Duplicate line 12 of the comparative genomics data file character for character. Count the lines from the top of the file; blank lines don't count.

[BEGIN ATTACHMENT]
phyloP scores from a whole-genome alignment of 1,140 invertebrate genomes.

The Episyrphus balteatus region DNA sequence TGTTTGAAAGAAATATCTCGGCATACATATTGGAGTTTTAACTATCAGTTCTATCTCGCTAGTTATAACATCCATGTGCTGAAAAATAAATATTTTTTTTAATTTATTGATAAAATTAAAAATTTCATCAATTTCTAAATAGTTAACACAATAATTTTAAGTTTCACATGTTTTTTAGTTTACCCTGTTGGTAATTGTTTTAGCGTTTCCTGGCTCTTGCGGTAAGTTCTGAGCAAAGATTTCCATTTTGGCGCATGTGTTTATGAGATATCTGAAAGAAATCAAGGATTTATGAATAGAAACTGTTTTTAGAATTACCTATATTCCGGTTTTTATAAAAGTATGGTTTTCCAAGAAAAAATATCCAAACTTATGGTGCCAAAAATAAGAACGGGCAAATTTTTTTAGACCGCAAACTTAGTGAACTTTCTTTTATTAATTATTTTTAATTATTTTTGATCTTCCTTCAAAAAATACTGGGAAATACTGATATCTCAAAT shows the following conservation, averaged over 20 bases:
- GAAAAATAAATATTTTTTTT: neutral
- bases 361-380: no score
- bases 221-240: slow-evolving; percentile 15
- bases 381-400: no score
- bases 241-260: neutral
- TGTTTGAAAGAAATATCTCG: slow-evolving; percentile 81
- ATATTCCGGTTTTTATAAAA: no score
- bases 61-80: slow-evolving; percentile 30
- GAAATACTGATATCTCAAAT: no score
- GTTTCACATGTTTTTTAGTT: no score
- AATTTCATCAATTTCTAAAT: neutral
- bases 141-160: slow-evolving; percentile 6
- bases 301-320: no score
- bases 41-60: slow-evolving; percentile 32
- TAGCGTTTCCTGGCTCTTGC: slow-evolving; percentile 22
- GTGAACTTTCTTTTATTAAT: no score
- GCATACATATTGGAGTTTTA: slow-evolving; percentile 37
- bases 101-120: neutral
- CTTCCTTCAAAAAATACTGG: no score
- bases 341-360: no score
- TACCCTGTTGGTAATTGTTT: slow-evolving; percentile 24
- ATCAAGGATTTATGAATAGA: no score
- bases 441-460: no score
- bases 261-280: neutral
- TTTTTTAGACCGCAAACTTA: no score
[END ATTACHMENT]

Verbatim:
- GTTTCACATGTTTTTTAGTT: no score